In pursuit of profit, the art industry churns out “the next big thing”, “the top 10 writers under 30”.  People “make it big” at 18, 22, 27.  So many, so few, make it big until the very young woman of 28 is convinced she is “old”. The cult of youth success, which is not based on skill, but on a lottery system of arbitrary finance, in turn helps create our cult of impatience. This is how the danger of art, of the artist, of art and of artist as political-cultural weapons, is kept quiet, is controlled. Those who make it are safe, and those who are too dangerous to make it are told at ever-younger ages, before they have a chance to truly grow and mature and create, that there is no space for them on the best seller list. Get a real job.

I have met far too many beautiful, talented people under the age of 30 who are convinced it is all over for them. They were promised something absurd, told to desire the impossible, told to dream of a status beyond their own control, a status embedded in the whims of those with money, those who create their own demand. And so this is what has become of art, of value: art is not created, it is supplied!

And demand? Demand is created! Demand is conjured out of nothing! Acts of pure magic that were once before and rightfully remain the pure domain of the artist, now the capitalist claims this skill for himself. Governments, banks, advertising firms, pharmaceutical companies, universities, police forces, armies — all the most powerful institutions on Earth operate by creating demand where there is none, blind to the reality that you and I have only so much to give, and so much to consume, and so much to create.  We give for them, we consume for them, we create for them! Why accept this world where demand suddenly appears in places it never was before, in places it is not needed? That birth, that bringing into existence, that dialectic of something from nothing, is rightfully reserved for man and for woman out of love! Artists make the world go round! Creators make the world go round! What can demand do but destroy and consume!?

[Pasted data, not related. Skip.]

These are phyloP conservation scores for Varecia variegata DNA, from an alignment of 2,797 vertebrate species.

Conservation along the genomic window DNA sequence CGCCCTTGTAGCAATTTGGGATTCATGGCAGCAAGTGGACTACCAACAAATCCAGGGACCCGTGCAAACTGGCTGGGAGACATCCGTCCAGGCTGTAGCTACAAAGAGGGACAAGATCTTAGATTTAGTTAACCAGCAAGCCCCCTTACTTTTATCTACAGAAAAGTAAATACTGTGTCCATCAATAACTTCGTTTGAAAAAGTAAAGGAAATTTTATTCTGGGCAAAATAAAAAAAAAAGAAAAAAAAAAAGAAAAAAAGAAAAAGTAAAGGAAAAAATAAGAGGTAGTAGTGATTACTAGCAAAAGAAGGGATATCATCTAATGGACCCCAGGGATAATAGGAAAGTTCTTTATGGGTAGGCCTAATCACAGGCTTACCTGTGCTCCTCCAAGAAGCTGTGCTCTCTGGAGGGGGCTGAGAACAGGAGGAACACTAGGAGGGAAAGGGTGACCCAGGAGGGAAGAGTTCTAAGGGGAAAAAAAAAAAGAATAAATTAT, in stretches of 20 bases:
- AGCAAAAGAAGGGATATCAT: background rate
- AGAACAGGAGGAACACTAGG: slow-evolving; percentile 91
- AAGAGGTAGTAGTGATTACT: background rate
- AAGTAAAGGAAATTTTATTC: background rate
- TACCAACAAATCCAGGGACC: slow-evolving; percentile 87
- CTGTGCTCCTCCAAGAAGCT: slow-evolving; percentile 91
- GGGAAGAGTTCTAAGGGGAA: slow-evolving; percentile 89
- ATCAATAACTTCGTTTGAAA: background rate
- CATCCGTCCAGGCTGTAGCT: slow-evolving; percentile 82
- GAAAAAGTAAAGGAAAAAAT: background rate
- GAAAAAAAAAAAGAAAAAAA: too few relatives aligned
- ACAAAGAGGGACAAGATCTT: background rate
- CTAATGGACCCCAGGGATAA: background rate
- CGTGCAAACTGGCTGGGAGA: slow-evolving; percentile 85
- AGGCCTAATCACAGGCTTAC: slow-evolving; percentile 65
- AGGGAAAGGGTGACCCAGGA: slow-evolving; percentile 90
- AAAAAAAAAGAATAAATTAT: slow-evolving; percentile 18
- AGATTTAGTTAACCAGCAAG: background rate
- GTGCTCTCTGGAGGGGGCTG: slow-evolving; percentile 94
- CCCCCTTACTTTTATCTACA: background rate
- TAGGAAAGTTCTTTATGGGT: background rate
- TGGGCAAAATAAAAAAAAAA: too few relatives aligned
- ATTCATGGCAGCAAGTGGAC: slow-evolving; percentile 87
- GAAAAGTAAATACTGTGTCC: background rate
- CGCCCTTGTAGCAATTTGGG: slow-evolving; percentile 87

Remember, from the artist’s perspective, financial success is not necessarily the goal — merely success of any kind is desired, merely “recognition”. But recognition takes the form of financial success, and is thus appropriated. Recognition is itself a quality advertised as valuable, is itself given demand. Recognition is commodified by limiting its availability — this is done by creating powerful institutions given the task of deciding who will be recognized — and charging a price for access.

The most blatantly cruel example of this — which is particularly useful in its obviousness, but not culturally unique in its cruelty — is American Idol. One by one, hundreds by hundreds, thousands by thousands, young, talented singers/musicians are sold the idea of fame, of recognition, and corralled like lambs to slaughter. To be sure, most participants are not concerned with the money, but with a chance to sing, a chance to create, and to do what they love. To be sure, the “finalists” and “semi-finalists” sign ridiculous contracts in pursuit of this opportunity, denying themselves a fair portion of an already-unfair profit. Yet, in mechanical fashion, each individual dream is appropriated until, by some fabricated farce of democracy, “we” choose “our” Idol.

A few people out of the thousands who dream are allowed their dream. The rest are told to try again, to wait for next season. To wait for Demand to raise its chin, and reach out its hand to pluck from the millions of mortals those one or two chosen for immortality. I would rather that you reject next season, and reject the New York Times Bestseller List, and reject the Ivy League, and reject degrees, and reject such dreams, and reject Demand as you have bravely rejected all other gods, and reject “making it”. Rather that you see you are an artist, and you are already making it. Rather that you look right now at what you have most recently created and declare, “I made it!” Rather that you smile, and slow down. Rather that you remain a child for a while. Rather that you wander for a while, into the rain even. Rather that you dance in the rain, all alone if need be. Rather that you overcome the fear of a drenched loneliness.